Our habituated turkey vulture, after a week of what can loosely be termed confinement (I say loosely because the smart not-so-little snot quickly figured out he could tear out of his box and proceeded to do so…daily…sometimes twice daily…), decided he really didn’t like humans that much after all, and hesitated not a bit when offered the chance to leave the LWR B&B.
At any rate, the heron was happy to see freedom, too. Just once I’d like to release a heron or a loon or a coot and see it fly away—just once. But they always either swim or walk away—in the case of herons, it’s always walking. Makes sense, if you stop and think about it: they are long-legged wading birds, after all. But I’d still like for just one to fly away at his release…
At any rate, the young woman whose grille this killdeer flew into was distraught when she hit him. She called me immediately, and I honestly expected to pick up a bird who’d need euthanizing due to a massively shattered wing, leg, or both. To my pleasant surprise, the killdeer had only a trashed eye and a bad headache. I mean, it’s still going to take some recovery time for him to adjust to flight and searching for food with one good eye, but it’s better than a leg or wing fracture.
Anyway, this guy’s got a while yet before release. He’s eating well and has learned to throw a tantrum to alert me when his mealworms run out, so he’s considerably less stressed than a young killdeer would be. Baby killdeer don’t fare well, as a rule, in rehab.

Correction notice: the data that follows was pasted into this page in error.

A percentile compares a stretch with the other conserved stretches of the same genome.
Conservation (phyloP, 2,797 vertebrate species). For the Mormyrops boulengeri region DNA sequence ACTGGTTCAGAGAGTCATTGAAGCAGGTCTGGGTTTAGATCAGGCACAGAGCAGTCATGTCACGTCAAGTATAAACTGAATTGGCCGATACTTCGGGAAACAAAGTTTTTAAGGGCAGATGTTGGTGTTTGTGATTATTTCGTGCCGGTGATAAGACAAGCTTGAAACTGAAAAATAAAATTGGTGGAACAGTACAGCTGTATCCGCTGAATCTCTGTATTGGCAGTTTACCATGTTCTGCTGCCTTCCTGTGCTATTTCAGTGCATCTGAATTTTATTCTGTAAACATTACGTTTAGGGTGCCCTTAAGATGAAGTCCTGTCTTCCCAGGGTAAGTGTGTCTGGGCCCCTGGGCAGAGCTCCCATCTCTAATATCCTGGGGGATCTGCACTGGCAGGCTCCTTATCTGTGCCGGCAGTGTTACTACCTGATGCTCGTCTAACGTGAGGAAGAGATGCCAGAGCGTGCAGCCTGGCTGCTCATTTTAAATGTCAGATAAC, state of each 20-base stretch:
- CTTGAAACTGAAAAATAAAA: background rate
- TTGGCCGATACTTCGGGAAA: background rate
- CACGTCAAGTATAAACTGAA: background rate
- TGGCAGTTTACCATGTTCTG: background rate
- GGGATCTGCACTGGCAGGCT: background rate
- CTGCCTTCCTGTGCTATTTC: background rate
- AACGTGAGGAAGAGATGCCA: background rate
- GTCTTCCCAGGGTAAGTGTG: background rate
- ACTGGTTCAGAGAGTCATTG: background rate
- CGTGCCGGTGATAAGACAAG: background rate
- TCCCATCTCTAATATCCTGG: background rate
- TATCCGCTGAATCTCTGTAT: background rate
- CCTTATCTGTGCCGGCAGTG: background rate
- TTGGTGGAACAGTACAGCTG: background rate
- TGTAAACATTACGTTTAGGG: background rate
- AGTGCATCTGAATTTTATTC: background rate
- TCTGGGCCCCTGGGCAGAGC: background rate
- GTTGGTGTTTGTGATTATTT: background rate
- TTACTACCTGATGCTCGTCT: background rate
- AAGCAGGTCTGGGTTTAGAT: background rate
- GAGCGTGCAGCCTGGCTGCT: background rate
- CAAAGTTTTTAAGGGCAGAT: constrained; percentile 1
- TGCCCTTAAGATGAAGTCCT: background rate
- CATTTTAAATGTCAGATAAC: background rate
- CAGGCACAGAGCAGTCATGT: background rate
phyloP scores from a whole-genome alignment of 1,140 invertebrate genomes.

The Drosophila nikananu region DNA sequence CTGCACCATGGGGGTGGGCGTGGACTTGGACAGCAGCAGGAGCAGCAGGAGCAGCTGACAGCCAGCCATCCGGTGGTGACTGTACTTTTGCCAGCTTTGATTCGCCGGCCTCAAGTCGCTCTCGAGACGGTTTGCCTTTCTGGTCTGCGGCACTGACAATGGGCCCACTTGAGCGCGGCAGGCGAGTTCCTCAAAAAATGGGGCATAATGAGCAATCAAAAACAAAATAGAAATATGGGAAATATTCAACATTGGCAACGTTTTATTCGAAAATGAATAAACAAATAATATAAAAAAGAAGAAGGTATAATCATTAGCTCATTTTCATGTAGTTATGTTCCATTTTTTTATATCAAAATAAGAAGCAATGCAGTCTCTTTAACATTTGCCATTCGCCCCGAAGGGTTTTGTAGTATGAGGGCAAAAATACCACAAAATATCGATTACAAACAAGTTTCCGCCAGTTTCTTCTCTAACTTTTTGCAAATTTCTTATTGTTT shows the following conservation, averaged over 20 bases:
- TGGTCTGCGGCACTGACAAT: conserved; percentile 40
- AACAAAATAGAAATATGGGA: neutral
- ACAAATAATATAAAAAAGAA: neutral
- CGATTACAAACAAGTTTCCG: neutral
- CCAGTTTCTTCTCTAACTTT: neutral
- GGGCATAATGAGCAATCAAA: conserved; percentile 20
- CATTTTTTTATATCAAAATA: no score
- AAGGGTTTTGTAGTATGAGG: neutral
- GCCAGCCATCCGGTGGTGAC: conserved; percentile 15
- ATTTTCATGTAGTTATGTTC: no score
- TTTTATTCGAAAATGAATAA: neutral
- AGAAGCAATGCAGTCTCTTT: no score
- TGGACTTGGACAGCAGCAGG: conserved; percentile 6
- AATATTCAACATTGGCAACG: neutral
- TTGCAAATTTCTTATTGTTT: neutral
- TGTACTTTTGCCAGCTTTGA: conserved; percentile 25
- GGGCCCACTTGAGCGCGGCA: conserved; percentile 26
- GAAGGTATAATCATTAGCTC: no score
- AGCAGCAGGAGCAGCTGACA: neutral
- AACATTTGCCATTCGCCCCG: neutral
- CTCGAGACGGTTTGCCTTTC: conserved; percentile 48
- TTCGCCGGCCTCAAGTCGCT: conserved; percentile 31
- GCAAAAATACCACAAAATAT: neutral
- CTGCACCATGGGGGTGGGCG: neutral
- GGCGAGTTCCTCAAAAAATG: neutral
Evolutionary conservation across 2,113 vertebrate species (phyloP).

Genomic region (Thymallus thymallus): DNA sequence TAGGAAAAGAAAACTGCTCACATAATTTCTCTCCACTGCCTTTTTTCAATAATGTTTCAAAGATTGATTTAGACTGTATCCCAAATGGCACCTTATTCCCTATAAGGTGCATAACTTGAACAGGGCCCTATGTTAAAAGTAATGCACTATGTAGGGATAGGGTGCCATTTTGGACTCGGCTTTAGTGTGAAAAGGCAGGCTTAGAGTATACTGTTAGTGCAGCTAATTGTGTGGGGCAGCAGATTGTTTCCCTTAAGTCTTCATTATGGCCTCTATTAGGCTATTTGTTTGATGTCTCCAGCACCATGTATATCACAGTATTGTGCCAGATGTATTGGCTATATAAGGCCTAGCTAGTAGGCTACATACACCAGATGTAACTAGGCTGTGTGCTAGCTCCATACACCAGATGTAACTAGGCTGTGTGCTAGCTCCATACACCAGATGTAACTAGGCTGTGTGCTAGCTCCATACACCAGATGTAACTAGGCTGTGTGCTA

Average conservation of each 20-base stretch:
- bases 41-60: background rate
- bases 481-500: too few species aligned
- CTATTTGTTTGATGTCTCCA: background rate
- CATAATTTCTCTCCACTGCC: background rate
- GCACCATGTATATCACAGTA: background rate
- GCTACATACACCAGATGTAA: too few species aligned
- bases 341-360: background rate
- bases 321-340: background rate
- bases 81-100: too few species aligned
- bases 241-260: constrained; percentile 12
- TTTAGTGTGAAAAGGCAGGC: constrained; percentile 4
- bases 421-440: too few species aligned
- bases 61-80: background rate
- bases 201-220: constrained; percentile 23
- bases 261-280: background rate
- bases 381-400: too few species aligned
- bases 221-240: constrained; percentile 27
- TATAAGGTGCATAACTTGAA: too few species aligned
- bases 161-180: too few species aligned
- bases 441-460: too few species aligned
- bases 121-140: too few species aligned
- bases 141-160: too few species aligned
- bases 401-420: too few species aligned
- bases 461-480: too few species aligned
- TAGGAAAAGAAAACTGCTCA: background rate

This young sharp-shinned hawk was found by the side of the road on a nasty, misty, damp day. When I met his rescuers, it was immediately apparent that there was nothing to be done for him but to euthanize. His left foot was trashed beyond any hope of repair, and he was so weak from starvation and blood loss that he didn’t even put up the usual accipiter struggle.
I have no idea what caused the injury. He could have been clipped by a side-view mirror on a vehicle. Given his emaciated state, he might have been desperate enough to try to catch a squirrel—hope outrunning reason, when the squirrel would be almost as big as the bird. Sharpies are actually pretty small raptors. He might even have been shot, although a detailed examination after he was euthanized led me to eliminate that as a truly viable possibility.
And believe it or not, we have three more flying squirrels, all males, approximately five to six weeks old! Their mother was killed when the tree their nest was in was felled for firewood. The people who found the babies got them to me within two hours of their mother’s death, so they didn’t get fed the wrong thing or get dehydrated—and they kept them under a heat lamp until they brought them to me, so they didn’t get chilled, either! Do you know how good that is for a rehabber’s blood pressure?!
So here ya go—more flyer cuteness with LWR’s official first babies (of any species) of the year!